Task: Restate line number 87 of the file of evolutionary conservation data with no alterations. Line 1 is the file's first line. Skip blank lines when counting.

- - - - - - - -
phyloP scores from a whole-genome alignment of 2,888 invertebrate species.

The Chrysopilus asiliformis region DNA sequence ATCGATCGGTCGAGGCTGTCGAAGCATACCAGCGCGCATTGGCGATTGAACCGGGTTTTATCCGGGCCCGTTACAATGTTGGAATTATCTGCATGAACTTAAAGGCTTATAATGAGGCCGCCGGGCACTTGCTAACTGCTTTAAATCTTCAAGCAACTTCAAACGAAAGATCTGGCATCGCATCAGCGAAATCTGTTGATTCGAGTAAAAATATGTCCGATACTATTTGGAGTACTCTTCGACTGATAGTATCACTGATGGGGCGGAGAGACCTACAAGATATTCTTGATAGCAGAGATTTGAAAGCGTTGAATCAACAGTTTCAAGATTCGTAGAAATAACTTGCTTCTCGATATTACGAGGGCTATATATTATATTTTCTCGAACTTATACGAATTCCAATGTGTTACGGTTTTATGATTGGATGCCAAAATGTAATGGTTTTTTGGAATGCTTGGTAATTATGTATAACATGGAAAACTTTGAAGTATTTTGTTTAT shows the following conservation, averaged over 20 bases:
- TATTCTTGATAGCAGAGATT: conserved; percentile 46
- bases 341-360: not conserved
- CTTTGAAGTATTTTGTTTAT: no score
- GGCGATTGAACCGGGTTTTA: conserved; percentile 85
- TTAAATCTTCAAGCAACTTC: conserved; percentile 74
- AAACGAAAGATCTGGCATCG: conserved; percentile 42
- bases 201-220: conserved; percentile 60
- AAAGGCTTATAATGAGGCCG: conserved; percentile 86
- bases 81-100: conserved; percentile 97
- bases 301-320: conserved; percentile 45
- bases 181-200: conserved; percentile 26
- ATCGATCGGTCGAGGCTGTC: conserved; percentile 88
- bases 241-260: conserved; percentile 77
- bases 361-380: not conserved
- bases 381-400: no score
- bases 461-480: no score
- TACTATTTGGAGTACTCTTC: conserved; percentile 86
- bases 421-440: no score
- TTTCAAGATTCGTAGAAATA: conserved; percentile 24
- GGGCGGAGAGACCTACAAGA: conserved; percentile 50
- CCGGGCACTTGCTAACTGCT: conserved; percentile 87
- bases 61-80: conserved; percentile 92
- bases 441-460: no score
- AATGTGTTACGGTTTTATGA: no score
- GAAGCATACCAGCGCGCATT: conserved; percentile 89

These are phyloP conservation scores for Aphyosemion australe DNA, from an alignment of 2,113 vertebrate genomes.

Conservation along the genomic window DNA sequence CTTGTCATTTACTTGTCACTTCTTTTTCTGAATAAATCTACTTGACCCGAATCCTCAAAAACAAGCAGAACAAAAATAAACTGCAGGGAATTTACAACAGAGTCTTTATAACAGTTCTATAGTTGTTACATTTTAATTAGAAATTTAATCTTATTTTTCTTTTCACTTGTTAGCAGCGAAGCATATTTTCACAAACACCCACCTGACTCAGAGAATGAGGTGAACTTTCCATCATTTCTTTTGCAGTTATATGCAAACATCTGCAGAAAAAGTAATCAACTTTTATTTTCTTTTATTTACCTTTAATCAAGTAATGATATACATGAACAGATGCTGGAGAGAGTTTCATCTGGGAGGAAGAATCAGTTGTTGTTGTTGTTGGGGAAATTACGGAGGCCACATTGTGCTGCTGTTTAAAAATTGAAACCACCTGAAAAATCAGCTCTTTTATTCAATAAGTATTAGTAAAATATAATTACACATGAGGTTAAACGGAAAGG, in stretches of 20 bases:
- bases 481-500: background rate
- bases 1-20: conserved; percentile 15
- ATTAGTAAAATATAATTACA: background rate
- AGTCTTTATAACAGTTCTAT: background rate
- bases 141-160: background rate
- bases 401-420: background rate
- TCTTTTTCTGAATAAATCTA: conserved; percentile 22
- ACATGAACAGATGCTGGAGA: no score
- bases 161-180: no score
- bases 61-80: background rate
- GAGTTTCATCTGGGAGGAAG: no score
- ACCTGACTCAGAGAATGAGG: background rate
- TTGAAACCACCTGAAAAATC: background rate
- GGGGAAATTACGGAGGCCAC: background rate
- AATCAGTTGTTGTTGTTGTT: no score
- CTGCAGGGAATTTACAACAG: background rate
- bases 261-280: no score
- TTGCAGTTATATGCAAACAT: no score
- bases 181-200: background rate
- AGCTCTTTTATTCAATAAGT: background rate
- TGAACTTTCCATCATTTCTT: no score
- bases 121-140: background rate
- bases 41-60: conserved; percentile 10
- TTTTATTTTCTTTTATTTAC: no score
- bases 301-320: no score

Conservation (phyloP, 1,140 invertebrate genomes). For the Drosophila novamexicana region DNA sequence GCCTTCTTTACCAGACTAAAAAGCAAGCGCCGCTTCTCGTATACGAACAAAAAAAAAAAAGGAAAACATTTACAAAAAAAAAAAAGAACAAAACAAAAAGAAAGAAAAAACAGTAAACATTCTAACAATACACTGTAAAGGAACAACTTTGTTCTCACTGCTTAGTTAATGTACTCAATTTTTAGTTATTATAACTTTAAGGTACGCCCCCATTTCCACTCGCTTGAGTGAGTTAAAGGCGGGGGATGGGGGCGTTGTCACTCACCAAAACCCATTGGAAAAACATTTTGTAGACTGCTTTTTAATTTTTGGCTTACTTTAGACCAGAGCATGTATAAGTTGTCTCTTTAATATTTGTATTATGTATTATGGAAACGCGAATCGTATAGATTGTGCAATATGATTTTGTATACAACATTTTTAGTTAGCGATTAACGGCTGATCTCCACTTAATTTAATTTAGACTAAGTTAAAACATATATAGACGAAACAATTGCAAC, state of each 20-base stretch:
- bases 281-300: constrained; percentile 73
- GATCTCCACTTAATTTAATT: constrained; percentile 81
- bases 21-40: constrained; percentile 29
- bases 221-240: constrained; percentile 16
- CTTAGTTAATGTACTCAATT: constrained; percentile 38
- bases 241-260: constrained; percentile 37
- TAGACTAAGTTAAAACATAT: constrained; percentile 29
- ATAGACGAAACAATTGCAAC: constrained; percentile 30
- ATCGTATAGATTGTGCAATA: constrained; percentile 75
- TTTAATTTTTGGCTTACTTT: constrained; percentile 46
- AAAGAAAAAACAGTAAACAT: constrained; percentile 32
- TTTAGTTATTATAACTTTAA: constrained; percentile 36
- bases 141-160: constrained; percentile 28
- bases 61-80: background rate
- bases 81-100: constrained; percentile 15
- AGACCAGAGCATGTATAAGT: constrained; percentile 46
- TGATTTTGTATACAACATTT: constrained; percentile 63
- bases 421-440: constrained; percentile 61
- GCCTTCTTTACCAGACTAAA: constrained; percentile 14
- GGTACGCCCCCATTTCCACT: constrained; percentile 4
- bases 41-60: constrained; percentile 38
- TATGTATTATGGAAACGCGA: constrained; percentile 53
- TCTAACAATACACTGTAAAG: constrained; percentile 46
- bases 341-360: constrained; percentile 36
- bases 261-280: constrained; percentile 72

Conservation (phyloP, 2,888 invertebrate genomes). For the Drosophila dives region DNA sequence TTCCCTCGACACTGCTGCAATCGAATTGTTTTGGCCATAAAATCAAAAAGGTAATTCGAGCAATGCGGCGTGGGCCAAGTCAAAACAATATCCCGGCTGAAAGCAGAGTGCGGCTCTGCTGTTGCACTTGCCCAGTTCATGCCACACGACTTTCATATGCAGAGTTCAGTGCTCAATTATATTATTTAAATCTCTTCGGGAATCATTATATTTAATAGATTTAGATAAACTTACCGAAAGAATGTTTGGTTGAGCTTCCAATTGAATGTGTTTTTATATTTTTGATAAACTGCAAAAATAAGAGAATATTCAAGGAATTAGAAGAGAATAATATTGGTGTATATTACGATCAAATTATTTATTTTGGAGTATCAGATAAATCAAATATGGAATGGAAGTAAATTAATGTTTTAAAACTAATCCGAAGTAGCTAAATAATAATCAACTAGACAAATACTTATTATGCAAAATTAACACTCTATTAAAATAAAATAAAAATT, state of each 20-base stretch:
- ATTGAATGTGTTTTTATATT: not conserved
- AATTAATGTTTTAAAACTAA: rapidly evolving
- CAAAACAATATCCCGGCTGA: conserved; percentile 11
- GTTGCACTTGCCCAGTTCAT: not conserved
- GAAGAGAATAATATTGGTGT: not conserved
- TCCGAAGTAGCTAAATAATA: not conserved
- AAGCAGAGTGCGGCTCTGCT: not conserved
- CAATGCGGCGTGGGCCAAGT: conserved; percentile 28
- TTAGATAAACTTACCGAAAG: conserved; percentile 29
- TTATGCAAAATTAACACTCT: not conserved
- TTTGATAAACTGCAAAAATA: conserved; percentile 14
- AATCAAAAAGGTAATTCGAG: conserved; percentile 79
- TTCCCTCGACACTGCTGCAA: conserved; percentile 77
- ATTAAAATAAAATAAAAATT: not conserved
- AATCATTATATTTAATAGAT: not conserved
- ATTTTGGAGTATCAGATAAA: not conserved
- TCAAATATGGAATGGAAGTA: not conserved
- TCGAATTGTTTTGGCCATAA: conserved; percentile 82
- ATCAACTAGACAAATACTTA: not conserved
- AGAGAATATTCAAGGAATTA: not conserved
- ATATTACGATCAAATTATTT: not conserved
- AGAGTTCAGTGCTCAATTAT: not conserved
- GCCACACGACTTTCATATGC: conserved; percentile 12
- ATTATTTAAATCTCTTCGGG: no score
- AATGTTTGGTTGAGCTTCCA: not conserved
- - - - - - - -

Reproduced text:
- TCCGAAGTAGCTAAATAATA: not conserved